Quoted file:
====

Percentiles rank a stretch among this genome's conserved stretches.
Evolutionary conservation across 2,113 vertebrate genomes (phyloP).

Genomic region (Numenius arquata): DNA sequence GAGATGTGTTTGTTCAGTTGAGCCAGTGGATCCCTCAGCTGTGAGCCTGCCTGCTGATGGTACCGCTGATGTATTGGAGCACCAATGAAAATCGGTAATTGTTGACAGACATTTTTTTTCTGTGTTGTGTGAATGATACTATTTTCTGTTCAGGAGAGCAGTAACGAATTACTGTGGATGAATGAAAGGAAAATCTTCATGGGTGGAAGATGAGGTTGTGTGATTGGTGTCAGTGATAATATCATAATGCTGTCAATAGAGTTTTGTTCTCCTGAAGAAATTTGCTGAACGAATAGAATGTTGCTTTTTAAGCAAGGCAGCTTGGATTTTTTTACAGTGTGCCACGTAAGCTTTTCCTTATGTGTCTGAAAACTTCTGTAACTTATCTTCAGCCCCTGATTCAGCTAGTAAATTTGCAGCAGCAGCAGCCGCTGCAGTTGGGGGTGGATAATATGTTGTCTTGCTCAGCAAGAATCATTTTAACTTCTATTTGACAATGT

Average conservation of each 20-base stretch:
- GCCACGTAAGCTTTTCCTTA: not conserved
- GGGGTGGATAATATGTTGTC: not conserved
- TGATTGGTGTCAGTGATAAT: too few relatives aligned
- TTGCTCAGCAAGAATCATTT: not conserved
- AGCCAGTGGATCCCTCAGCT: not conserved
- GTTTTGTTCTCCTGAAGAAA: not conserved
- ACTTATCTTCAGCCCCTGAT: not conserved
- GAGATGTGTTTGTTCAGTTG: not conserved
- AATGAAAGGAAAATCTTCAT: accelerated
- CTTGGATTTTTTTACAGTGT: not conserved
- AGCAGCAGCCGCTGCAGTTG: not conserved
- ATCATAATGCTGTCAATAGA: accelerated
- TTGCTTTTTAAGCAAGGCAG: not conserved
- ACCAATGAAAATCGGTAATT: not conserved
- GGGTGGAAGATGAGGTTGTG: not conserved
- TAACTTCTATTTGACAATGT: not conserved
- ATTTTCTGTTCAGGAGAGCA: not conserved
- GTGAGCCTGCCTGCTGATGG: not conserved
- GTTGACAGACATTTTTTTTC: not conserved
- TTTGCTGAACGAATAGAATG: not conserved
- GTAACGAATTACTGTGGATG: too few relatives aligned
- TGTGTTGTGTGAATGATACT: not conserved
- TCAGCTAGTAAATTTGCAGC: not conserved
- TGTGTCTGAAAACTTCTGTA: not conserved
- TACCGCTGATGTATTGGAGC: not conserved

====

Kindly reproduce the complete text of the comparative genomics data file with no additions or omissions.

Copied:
Percentiles rank a stretch among this genome's conserved stretches.
Evolutionary conservation across 2,113 vertebrate genomes (phyloP).

Genomic region (Numenius arquata): DNA sequence GAGATGTGTTTGTTCAGTTGAGCCAGTGGATCCCTCAGCTGTGAGCCTGCCTGCTGATGGTACCGCTGATGTATTGGAGCACCAATGAAAATCGGTAATTGTTGACAGACATTTTTTTTCTGTGTTGTGTGAATGATACTATTTTCTGTTCAGGAGAGCAGTAACGAATTACTGTGGATGAATGAAAGGAAAATCTTCATGGGTGGAAGATGAGGTTGTGTGATTGGTGTCAGTGATAATATCATAATGCTGTCAATAGAGTTTTGTTCTCCTGAAGAAATTTGCTGAACGAATAGAATGTTGCTTTTTAAGCAAGGCAGCTTGGATTTTTTTACAGTGTGCCACGTAAGCTTTTCCTTATGTGTCTGAAAACTTCTGTAACTTATCTTCAGCCCCTGATTCAGCTAGTAAATTTGCAGCAGCAGCAGCCGCTGCAGTTGGGGGTGGATAATATGTTGTCTTGCTCAGCAAGAATCATTTTAACTTCTATTTGACAATGT

Average conservation of each 20-base stretch:
- GCCACGTAAGCTTTTCCTTA: not conserved
- GGGGTGGATAATATGTTGTC: not conserved
- TGATTGGTGTCAGTGATAAT: too few relatives aligned
- TTGCTCAGCAAGAATCATTT: not conserved
- AGCCAGTGGATCCCTCAGCT: not conserved
- GTTTTGTTCTCCTGAAGAAA: not conserved
- ACTTATCTTCAGCCCCTGAT: not conserved
- GAGATGTGTTTGTTCAGTTG: not conserved
- AATGAAAGGAAAATCTTCAT: accelerated
- CTTGGATTTTTTTACAGTGT: not conserved
- AGCAGCAGCCGCTGCAGTTG: not conserved
- ATCATAATGCTGTCAATAGA: accelerated
- TTGCTTTTTAAGCAAGGCAG: not conserved
- ACCAATGAAAATCGGTAATT: not conserved
- GGGTGGAAGATGAGGTTGTG: not conserved
- TAACTTCTATTTGACAATGT: not conserved
- ATTTTCTGTTCAGGAGAGCA: not conserved
- GTGAGCCTGCCTGCTGATGG: not conserved
- GTTGACAGACATTTTTTTTC: not conserved
- TTTGCTGAACGAATAGAATG: not conserved
- GTAACGAATTACTGTGGATG: too few relatives aligned
- TGTGTTGTGTGAATGATACT: not conserved
- TCAGCTAGTAAATTTGCAGC: not conserved
- TGTGTCTGAAAACTTCTGTA: not conserved
- TACCGCTGATGTATTGGAGC: not conserved